Legacies of the Great Society
    • About:

      Robert G. Kaiser retired from The Washington Post early in 2014 after a career on the paper that spanned half a century. He first joined the Post in 1963 as a summer intern while still a college student. He has served as a special correspondent in London from 1964 to 1967, a reporter on the city desk in Washington from 1967 to 1969, and foreign correspondent in Saigon from 1969 to 1970 and Moscow from 1971 to 1974. He returned to the national staff in Washington and worked as a reporter for seven years, covering labor, the U.S. Senate, the 1980 presidential campaign, and the first Reagan administration. In 1982, Kaiser became associate editor of the Post and editor of “Outlook,” a Sunday section of commentary and opinion. He also wrote a column for the section. From 1985 to 1990, he was assistant managing editor for national news. From 1990 to 1991, he was deputy managing editor, and from 1991 to 1998 served as the paper’s managing editor. He began his current assignment in September 1998. In the 2010-2011 academic year, Kaiser was a public policy scholar at the Woodrow Wilson Center for Scholars in Washington.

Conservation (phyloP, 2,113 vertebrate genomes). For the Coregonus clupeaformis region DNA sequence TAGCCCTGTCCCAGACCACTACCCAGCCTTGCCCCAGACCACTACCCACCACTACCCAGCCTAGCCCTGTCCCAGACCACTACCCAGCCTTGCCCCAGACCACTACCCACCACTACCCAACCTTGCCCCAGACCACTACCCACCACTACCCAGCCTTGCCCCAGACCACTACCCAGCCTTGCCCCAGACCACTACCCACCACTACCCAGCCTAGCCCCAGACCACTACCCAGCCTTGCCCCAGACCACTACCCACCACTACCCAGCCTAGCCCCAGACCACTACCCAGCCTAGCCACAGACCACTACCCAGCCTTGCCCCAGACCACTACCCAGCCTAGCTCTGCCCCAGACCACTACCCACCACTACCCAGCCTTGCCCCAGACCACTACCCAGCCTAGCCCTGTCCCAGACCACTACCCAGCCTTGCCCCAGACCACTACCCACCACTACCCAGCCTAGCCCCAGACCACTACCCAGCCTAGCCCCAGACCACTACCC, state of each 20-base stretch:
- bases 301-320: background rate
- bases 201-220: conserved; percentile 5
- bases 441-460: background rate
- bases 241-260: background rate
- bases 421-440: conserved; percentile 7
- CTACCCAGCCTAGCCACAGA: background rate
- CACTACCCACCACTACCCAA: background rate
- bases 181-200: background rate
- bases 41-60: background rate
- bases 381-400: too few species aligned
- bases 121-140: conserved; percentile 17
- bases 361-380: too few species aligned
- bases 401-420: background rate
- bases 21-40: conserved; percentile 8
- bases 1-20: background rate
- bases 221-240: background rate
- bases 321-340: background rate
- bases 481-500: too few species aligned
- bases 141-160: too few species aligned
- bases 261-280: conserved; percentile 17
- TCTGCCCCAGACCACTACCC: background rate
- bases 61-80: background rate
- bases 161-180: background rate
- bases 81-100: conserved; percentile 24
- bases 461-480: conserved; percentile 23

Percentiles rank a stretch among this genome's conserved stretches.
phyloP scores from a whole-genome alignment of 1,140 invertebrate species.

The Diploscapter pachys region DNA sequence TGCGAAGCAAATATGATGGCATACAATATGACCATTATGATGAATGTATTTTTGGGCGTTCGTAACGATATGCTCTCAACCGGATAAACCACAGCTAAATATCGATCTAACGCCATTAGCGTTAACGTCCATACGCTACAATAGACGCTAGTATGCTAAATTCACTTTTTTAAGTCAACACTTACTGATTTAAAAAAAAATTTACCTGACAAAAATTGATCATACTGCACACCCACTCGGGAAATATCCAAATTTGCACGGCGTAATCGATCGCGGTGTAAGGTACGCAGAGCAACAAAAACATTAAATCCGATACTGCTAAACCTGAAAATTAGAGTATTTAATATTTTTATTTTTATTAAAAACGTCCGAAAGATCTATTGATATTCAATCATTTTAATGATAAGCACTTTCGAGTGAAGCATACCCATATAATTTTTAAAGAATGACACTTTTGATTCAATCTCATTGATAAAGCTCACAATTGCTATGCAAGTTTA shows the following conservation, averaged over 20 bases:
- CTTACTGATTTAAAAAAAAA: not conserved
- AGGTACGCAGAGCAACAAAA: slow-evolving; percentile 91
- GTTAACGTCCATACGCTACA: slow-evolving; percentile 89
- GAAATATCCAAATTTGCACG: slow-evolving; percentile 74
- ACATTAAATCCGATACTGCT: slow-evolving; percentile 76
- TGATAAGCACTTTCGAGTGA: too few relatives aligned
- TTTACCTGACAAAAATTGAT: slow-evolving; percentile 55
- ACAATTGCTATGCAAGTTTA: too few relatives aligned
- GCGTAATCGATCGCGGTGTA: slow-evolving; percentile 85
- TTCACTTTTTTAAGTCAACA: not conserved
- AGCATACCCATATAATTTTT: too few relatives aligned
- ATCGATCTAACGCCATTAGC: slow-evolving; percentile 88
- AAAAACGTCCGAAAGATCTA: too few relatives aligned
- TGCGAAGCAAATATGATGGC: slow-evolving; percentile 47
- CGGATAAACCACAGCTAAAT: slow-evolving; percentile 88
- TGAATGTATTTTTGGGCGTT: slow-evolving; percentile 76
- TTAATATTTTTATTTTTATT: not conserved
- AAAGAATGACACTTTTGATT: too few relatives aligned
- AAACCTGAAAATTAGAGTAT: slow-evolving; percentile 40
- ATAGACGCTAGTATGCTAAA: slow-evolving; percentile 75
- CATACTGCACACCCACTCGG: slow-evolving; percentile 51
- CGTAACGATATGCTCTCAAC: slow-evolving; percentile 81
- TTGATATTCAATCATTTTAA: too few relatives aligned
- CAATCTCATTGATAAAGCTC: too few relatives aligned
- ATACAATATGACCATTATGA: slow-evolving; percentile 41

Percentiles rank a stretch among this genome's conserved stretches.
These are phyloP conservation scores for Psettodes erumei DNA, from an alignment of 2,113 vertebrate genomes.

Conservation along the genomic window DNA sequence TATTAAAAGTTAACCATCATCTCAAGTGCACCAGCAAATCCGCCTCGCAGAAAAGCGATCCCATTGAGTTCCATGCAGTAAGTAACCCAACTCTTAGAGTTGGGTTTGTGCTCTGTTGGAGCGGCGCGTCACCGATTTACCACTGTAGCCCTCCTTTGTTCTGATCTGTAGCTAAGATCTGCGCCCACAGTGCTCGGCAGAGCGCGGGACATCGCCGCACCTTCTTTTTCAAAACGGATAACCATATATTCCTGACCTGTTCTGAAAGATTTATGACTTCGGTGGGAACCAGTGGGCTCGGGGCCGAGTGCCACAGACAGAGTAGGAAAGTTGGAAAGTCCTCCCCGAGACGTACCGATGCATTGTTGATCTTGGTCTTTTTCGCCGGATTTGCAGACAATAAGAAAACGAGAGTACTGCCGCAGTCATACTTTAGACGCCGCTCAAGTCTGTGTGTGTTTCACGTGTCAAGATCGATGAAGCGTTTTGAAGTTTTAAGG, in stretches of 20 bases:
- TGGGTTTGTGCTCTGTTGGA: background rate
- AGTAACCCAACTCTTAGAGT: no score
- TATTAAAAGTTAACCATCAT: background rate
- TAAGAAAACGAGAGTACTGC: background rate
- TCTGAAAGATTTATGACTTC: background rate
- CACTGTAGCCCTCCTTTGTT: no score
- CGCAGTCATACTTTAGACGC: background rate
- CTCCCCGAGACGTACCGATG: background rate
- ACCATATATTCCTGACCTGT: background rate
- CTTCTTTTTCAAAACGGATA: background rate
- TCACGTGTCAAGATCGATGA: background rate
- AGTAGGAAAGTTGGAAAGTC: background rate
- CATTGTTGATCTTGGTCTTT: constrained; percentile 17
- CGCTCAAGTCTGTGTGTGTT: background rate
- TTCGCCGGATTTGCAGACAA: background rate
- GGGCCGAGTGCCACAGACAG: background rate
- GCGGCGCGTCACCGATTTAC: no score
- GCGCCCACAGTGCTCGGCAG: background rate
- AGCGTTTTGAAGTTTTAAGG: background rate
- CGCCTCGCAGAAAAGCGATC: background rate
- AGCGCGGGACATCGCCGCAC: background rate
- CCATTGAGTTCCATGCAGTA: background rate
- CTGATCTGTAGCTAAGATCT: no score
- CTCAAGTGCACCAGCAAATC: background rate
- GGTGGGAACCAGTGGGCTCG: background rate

Kaiser is the author or coauthor of eight books: Cold Winter, Cold War; Russia, The People and the Power; Great American Dreams with Jon Lowell; Russia from the Inside with Hannah Jopling Kaiser; Why Gorbachev Happened; The News About The News; American Journalism in Peril with Leonard Downie Jr.; So Damn Much Money, The Triumph of Lobbying and the Corrosion of American Govermment; and Act of Congress, How America’s Essential Institution Works, And How It Doesn’t. The News About The News won Harvard University’s Goldsmith prize for the best book of 2002 on politics and the news media. Kaiser’s work has also appeared in the New York Review of Books, Esquire, Foreign Affairs, and many other publications. He has been a commentator on NPR’s All Things Considered, and has appeared often on television, on Meet the Press, the Today show, and other programs. His dispatches from Moscow won the Overseas Press Club award for best foreign correspondence of the year in 1975. In 2003, he won the National Press Club prize for best diplomatic reporting of the year. Kaiser graduated from Yale College. He received a masters degree from the London School of Economics.